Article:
What It Means When Your Eye Hurts When You Blink

Dust, dirt, or a stray eyelash that's made its way into our eye will no doubt cause some discomfort when we blink. As a contaminant makes its way out of our eye, however, the pain will eventually subside. But what about when there's nothing to be found in our eye, yet it still hurts every time we blink?

Oftentimes, the cause may not be serious and symptoms may only be temporary, such as if you spend the majority of the day looking at screens – this can lead to a condition known as computer vision syndrome. We blink far less when our attention is directed at a screen than we normally would, according to experts at Discover Eyecare. This doesn't allow our body to generate the tears it needs to keep our eyes hydrated. As a result, we experience a related condition, dry eyes, which can cause discomfort when blinking.

While taking periodic breaks from digital devices is often enough to relieve the discomfort, for some people, dry eyes is a chronic condition that's influenced by factors such as age, UV ray exposure, health status, and more. While reducing screen time may provide some level of relief for patients, it won't be enough to manage the condition on its own.

Painful blinking may also arise from other causes, however — some of which are more serious or may require medical treatment. 

Painful blinking may be tied to a health condition

Dry eye syndrome isn't the only health condition that can prompt painful blinking. Allergic conjunctivitis may be the cause if you are allergic to pollen or mold, as these allergens can stimulate inflammation of the delicate mucous membrane over the eyeball, making blinking uncomfortable (per Healthline). Although similar in name, a case of conjunctivitis could alternatively be the reason behind your painful blinking. Also referred to as pink eye, this eye infection is often the result of bacterial or viral contamination and is highly transmissible (via Cleveland Clinic).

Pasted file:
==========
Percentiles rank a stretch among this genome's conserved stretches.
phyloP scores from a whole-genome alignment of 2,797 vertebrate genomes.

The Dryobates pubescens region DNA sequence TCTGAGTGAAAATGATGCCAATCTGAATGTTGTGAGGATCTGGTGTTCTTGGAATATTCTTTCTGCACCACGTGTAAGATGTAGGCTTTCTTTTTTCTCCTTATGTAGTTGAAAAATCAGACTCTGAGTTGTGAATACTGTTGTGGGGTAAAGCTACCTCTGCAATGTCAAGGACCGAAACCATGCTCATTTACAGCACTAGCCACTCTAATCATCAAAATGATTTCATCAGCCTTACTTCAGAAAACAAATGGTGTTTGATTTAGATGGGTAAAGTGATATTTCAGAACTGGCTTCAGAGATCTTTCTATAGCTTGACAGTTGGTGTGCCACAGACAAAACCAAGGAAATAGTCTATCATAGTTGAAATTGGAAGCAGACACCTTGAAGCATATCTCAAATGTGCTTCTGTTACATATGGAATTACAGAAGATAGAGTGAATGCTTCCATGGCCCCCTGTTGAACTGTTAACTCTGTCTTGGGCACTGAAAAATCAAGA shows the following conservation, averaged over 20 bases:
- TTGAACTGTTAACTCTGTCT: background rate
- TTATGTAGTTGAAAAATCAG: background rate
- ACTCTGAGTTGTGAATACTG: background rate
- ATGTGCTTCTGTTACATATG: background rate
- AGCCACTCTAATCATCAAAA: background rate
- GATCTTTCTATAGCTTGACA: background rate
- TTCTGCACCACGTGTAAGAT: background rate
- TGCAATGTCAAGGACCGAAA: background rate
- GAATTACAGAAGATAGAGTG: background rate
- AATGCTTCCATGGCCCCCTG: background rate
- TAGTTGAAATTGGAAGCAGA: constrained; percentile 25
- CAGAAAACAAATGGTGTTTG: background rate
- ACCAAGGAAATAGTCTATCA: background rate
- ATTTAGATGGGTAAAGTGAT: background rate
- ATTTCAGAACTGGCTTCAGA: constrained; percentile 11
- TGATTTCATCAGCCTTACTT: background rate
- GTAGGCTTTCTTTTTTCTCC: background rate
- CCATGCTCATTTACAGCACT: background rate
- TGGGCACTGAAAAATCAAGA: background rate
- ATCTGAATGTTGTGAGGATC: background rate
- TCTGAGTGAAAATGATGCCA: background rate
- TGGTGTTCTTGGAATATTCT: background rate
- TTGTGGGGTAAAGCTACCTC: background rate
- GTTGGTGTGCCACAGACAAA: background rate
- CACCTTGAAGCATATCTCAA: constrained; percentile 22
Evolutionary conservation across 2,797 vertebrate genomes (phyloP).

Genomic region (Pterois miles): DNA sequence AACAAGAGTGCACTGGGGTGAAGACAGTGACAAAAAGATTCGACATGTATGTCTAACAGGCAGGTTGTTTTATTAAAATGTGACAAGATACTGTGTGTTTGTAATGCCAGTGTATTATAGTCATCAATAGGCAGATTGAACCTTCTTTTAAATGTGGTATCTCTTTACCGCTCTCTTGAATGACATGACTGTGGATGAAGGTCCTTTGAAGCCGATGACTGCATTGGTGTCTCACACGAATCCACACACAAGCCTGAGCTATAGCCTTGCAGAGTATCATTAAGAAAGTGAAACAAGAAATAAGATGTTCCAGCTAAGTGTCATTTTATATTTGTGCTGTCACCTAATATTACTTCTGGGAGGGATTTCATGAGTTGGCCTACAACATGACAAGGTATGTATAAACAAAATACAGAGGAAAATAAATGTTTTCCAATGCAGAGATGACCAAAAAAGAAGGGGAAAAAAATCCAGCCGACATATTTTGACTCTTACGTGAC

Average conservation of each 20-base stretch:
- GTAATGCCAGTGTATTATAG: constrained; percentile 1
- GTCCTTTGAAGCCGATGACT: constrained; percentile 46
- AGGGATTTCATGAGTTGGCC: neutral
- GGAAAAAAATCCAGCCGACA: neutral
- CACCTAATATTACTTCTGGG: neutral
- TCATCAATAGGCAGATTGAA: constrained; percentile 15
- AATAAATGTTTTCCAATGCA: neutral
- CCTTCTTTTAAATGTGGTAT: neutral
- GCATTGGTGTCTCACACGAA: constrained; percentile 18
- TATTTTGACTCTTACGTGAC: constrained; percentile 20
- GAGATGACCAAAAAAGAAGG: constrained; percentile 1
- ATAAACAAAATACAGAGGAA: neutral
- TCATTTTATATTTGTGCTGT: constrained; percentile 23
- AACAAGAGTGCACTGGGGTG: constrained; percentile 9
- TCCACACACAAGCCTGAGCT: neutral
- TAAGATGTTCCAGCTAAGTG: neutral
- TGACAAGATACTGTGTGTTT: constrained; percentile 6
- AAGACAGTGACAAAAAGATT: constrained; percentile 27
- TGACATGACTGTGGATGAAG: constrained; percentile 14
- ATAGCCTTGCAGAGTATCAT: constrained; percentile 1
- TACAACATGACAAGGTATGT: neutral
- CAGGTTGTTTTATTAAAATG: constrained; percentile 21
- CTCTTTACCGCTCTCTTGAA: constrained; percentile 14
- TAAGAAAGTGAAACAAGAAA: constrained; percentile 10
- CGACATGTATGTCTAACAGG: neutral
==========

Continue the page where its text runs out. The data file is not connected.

Another type of infection that could be causing your eye to hurt when you blink is a stye. Stemming from a staph infection within the hair follicles or oil glands of the eyelid, the swelling that characterizes a stye can resemble that of a pimple and may cause discomfort when blinking. Also affecting the oil glands and eyelash follicles is a condition known as blepharitis. Unlike a stye, however, blepharitis is not generally contagious, according to the Cleveland Clinic. Rather, those with the condition experience chronic eyelid inflammation, often due to a skin condition.

When painful blinking may not be directly related to the eyes

If your eye still hurts when you blink and it's not linked to a physical irritant, digital eye strain, allergic reaction, or temporary eye infection, it's possible that your eye may have incurred an injury. While blunt trauma to the face may be one cause of injury, so can a scratch to the cornea. Corneal scratches can make blinking particularly painful by prompting sharp or burning sensations within the eye (via Healthline).

In some instances, however, painful blinking may not be related to an eye condition at all. This can be the case with sinusitis, for example, in which the sinus cavities residing around the eyes become inflamed and can cause one's eyes to hurt when blinking (per Medical News Today). Alternatively, some patients with the autoimmune disorder Graves' disease (where the body produces excess thyroid hormones) may find that the condition also affects the eyes. Specifically known as Graves' ophthalmopathy, these patients may experience pressure, pain, inflammation, or bulging around the eyes, according to the Mayo Clinic.

Treatment options for painful blinking will vary based on the cause. As a general rule, however, if the pain does not improve within two days or worsens, even with the aid of at-home treatment methods, be sure to speak with your physician.